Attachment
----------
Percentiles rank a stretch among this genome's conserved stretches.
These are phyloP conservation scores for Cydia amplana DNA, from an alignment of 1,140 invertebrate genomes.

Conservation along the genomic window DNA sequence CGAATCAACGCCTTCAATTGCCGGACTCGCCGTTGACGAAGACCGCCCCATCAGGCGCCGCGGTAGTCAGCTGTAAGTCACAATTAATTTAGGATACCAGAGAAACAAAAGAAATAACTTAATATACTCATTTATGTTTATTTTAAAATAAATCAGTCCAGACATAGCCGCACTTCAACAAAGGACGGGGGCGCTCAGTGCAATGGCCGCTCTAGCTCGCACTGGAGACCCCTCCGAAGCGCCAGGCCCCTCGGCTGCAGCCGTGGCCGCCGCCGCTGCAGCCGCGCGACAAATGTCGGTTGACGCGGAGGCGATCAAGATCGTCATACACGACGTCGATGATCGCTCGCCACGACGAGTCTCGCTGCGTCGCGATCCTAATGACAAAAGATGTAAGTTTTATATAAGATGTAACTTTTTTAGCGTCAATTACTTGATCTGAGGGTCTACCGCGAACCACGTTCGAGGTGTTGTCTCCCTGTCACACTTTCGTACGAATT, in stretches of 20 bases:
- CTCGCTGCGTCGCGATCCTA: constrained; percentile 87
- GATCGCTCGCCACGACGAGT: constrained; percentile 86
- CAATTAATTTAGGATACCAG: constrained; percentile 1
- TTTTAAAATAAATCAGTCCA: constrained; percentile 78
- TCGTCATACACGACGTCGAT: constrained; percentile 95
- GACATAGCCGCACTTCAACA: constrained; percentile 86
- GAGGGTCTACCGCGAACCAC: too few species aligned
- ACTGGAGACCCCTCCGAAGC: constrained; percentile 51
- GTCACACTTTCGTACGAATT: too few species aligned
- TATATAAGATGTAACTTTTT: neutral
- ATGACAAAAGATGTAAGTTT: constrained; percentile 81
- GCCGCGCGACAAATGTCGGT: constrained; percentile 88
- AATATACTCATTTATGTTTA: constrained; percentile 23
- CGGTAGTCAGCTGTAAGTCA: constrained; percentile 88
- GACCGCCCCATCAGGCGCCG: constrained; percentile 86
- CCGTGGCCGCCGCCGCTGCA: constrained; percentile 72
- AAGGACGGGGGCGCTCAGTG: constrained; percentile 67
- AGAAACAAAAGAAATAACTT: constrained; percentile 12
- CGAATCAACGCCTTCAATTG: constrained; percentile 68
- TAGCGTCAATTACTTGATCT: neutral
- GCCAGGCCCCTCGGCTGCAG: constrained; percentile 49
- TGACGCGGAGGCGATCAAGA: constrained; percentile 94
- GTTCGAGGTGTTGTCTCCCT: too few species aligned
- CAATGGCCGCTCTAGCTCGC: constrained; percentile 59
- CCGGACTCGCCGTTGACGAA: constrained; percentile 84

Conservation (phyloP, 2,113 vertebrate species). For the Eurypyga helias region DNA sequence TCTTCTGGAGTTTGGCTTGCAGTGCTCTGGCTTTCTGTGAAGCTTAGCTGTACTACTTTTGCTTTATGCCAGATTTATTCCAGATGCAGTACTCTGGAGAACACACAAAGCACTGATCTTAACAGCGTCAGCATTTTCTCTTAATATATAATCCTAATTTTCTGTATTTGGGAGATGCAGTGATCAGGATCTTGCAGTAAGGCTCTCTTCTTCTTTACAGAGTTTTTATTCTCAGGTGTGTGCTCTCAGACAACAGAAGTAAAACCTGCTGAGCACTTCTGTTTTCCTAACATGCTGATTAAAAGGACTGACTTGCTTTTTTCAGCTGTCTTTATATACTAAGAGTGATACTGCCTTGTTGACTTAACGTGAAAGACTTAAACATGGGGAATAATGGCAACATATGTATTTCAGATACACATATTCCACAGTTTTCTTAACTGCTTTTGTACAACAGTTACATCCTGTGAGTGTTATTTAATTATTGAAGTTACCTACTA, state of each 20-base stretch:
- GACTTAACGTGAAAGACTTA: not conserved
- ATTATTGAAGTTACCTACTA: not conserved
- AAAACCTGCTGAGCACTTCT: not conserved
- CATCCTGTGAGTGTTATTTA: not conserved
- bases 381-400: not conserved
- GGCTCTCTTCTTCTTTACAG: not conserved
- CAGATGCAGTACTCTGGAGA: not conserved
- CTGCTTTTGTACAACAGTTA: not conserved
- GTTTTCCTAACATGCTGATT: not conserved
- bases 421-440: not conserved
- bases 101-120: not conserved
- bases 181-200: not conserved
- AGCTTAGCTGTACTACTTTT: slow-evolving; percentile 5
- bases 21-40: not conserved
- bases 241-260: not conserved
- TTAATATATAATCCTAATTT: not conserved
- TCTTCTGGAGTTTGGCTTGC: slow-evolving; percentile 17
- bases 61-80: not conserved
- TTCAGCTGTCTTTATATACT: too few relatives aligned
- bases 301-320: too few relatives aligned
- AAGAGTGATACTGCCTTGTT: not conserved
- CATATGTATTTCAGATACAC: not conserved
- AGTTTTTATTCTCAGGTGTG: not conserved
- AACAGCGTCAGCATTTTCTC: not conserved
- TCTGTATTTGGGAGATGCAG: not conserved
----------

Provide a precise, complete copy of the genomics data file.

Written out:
Percentiles rank a stretch among this genome's conserved stretches.
These are phyloP conservation scores for Cydia amplana DNA, from an alignment of 1,140 invertebrate genomes.

Conservation along the genomic window DNA sequence CGAATCAACGCCTTCAATTGCCGGACTCGCCGTTGACGAAGACCGCCCCATCAGGCGCCGCGGTAGTCAGCTGTAAGTCACAATTAATTTAGGATACCAGAGAAACAAAAGAAATAACTTAATATACTCATTTATGTTTATTTTAAAATAAATCAGTCCAGACATAGCCGCACTTCAACAAAGGACGGGGGCGCTCAGTGCAATGGCCGCTCTAGCTCGCACTGGAGACCCCTCCGAAGCGCCAGGCCCCTCGGCTGCAGCCGTGGCCGCCGCCGCTGCAGCCGCGCGACAAATGTCGGTTGACGCGGAGGCGATCAAGATCGTCATACACGACGTCGATGATCGCTCGCCACGACGAGTCTCGCTGCGTCGCGATCCTAATGACAAAAGATGTAAGTTTTATATAAGATGTAACTTTTTTAGCGTCAATTACTTGATCTGAGGGTCTACCGCGAACCACGTTCGAGGTGTTGTCTCCCTGTCACACTTTCGTACGAATT, in stretches of 20 bases:
- CTCGCTGCGTCGCGATCCTA: constrained; percentile 87
- GATCGCTCGCCACGACGAGT: constrained; percentile 86
- CAATTAATTTAGGATACCAG: constrained; percentile 1
- TTTTAAAATAAATCAGTCCA: constrained; percentile 78
- TCGTCATACACGACGTCGAT: constrained; percentile 95
- GACATAGCCGCACTTCAACA: constrained; percentile 86
- GAGGGTCTACCGCGAACCAC: too few species aligned
- ACTGGAGACCCCTCCGAAGC: constrained; percentile 51
- GTCACACTTTCGTACGAATT: too few species aligned
- TATATAAGATGTAACTTTTT: neutral
- ATGACAAAAGATGTAAGTTT: constrained; percentile 81
- GCCGCGCGACAAATGTCGGT: constrained; percentile 88
- AATATACTCATTTATGTTTA: constrained; percentile 23
- CGGTAGTCAGCTGTAAGTCA: constrained; percentile 88
- GACCGCCCCATCAGGCGCCG: constrained; percentile 86
- CCGTGGCCGCCGCCGCTGCA: constrained; percentile 72
- AAGGACGGGGGCGCTCAGTG: constrained; percentile 67
- AGAAACAAAAGAAATAACTT: constrained; percentile 12
- CGAATCAACGCCTTCAATTG: constrained; percentile 68
- TAGCGTCAATTACTTGATCT: neutral
- GCCAGGCCCCTCGGCTGCAG: constrained; percentile 49
- TGACGCGGAGGCGATCAAGA: constrained; percentile 94
- GTTCGAGGTGTTGTCTCCCT: too few species aligned
- CAATGGCCGCTCTAGCTCGC: constrained; percentile 59
- CCGGACTCGCCGTTGACGAA: constrained; percentile 84

Conservation (phyloP, 2,113 vertebrate species). For the Eurypyga helias region DNA sequence TCTTCTGGAGTTTGGCTTGCAGTGCTCTGGCTTTCTGTGAAGCTTAGCTGTACTACTTTTGCTTTATGCCAGATTTATTCCAGATGCAGTACTCTGGAGAACACACAAAGCACTGATCTTAACAGCGTCAGCATTTTCTCTTAATATATAATCCTAATTTTCTGTATTTGGGAGATGCAGTGATCAGGATCTTGCAGTAAGGCTCTCTTCTTCTTTACAGAGTTTTTATTCTCAGGTGTGTGCTCTCAGACAACAGAAGTAAAACCTGCTGAGCACTTCTGTTTTCCTAACATGCTGATTAAAAGGACTGACTTGCTTTTTTCAGCTGTCTTTATATACTAAGAGTGATACTGCCTTGTTGACTTAACGTGAAAGACTTAAACATGGGGAATAATGGCAACATATGTATTTCAGATACACATATTCCACAGTTTTCTTAACTGCTTTTGTACAACAGTTACATCCTGTGAGTGTTATTTAATTATTGAAGTTACCTACTA, state of each 20-base stretch:
- GACTTAACGTGAAAGACTTA: not conserved
- ATTATTGAAGTTACCTACTA: not conserved
- AAAACCTGCTGAGCACTTCT: not conserved
- CATCCTGTGAGTGTTATTTA: not conserved
- bases 381-400: not conserved
- GGCTCTCTTCTTCTTTACAG: not conserved
- CAGATGCAGTACTCTGGAGA: not conserved
- CTGCTTTTGTACAACAGTTA: not conserved
- GTTTTCCTAACATGCTGATT: not conserved
- bases 421-440: not conserved
- bases 101-120: not conserved
- bases 181-200: not conserved
- AGCTTAGCTGTACTACTTTT: slow-evolving; percentile 5
- bases 21-40: not conserved
- bases 241-260: not conserved
- TTAATATATAATCCTAATTT: not conserved
- TCTTCTGGAGTTTGGCTTGC: slow-evolving; percentile 17
- bases 61-80: not conserved
- TTCAGCTGTCTTTATATACT: too few relatives aligned
- bases 301-320: too few relatives aligned
- AAGAGTGATACTGCCTTGTT: not conserved
- CATATGTATTTCAGATACAC: not conserved
- AGTTTTTATTCTCAGGTGTG: not conserved
- AACAGCGTCAGCATTTTCTC: not conserved
- TCTGTATTTGGGAGATGCAG: not conserved